Yet even if Russia does acquire the territory it seeks in the Donbas and prepares for a climactic defensive battle, there still remains the perplexing question about the nature of Putin’s end game. From the start the most baffling aspect of this war has been the incoherence of Russian strategy. The gap between stated aims and available capabilities was wide enough when it started but it has now widened even further, especially after being defeated in the war’s first round.
Western onlookers have marveled at plucky little Ukraine’s ability to hold at bay the Russian Military juggernaut and as the Russian advance has continued to stall and Russian casualties mount, we’ve come to suspect that Ukraine may actually be winning and we cannot avoid thinking that Vladimir Putin made a very serious mistake in overestimating Russian capabilities and launching a failed attempt to conquer all of Ukraine.
DNYUZ, however, proposes a completely different view of Putin’s goals and strategy, in the light of which, he comes off not as an incompetent loser, but as the superior player of the Great Game.
[W]hat if the conventional wisdom is wrong? What if the West is only playing into Putin’s hands once again?
The possibility is suggested in a powerful reminiscence from The Times’s Carlotta Gall of her experience covering Russia’s siege of Grozny, during the first Chechen war in the mid-1990s. In the early phases of the war, motivated Chechen fighters wiped out a Russian armored brigade, stunning Moscow. The Russians regrouped and wiped out Grozny from afar, using artillery and air power.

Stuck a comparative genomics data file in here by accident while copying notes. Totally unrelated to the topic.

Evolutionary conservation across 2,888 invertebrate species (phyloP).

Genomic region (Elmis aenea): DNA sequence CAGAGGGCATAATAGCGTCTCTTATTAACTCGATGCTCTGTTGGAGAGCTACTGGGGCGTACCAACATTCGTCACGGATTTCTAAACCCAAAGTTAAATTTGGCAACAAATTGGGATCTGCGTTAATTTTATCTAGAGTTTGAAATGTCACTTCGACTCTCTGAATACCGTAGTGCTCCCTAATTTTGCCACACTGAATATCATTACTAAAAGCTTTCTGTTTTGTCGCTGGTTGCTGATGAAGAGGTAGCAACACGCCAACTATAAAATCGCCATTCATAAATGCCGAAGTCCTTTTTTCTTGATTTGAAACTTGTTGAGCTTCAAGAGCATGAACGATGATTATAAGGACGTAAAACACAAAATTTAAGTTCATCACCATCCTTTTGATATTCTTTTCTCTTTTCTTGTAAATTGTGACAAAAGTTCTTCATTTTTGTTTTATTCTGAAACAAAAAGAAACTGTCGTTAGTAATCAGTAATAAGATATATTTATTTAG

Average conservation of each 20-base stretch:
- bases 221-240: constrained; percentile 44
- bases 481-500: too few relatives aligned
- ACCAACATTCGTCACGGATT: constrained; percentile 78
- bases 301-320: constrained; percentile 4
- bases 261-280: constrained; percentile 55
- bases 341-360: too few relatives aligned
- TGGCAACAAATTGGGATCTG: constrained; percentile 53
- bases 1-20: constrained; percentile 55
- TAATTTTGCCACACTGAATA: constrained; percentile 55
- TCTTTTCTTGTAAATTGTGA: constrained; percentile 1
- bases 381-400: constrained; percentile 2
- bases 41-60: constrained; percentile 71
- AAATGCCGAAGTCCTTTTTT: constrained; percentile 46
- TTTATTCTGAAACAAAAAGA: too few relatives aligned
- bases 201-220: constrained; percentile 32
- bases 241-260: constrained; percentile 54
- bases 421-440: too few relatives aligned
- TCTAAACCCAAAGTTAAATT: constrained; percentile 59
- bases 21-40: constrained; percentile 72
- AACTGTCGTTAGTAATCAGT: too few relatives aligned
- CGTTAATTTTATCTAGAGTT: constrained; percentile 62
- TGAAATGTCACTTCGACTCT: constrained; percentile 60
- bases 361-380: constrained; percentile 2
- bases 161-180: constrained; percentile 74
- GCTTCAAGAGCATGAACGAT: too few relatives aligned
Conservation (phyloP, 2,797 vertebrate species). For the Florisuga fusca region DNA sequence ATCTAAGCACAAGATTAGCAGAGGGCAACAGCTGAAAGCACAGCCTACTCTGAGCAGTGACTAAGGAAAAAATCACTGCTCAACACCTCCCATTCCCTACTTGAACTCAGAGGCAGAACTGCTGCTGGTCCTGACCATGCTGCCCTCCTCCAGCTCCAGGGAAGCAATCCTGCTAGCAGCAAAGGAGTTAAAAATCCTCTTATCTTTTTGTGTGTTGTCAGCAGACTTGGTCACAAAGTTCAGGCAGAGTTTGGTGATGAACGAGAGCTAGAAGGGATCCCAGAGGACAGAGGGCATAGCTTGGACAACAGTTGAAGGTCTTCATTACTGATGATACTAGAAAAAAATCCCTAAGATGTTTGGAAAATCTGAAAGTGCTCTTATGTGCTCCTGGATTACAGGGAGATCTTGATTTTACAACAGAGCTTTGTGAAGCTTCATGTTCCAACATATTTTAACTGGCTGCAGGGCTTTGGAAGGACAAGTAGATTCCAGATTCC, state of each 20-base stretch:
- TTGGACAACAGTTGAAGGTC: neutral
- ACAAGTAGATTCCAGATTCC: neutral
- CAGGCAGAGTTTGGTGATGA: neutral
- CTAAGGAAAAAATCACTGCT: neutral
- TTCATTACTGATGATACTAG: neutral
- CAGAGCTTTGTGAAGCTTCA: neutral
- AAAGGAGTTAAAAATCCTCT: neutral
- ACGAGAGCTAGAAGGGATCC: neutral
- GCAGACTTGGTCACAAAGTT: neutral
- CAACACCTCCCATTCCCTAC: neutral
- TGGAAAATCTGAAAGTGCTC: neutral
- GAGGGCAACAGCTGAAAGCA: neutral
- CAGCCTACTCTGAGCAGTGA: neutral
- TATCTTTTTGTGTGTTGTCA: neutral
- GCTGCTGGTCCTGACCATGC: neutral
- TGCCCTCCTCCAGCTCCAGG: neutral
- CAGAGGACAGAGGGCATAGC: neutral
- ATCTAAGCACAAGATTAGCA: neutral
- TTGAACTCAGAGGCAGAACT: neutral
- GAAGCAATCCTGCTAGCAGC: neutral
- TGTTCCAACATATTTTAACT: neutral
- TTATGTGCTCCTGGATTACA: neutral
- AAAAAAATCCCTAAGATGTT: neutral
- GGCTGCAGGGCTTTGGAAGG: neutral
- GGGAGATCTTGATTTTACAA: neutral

Russia’s operating from the same playbook today. When Western military analysts argue that Putin can’t win militarily in Ukraine, what they really mean is that he can’t win clean. Since when has Putin ever played clean?
“There is a whole next stage to the Putin playbook, which is well known to the Chechens,” Gall writes. “As Russian troops gained control on the ground in Chechnya, they crushed any further dissent with arrests and filtration camps and by turning and empowering local protégés and collaborators.”
Combine that with Russia’s previous territorial seizures in Crimea (which has huge offshore energy fields) and the eastern provinces of Luhansk and Donetsk (which contain part of an enormous shale-gas field), as well as Putin’s bid to control most or all of Ukraine’s coastline, and the shape of Putin’s ambitions become clear. He’s less interested in reuniting the Russian-speaking world than he is in securing Russia’s energy dominance.
“Under the guise of an invasion, Putin is executing an enormous heist,” said Canadian energy expert David Knight Legg. As for what’s left of a mostly landlocked Ukraine, it will likely become a welfare case for the West, which will help pick up the tab for resettling Ukraine’s refugees to new homes outside of Russian control. In time, a Viktor Orban-like figure could take Ukraine’s presidency, imitating the strongman-style of politics that Putin prefers in his neighbors.
If this analysis is right, then Putin doesn’t seem like the miscalculating loser his critics make him out to be.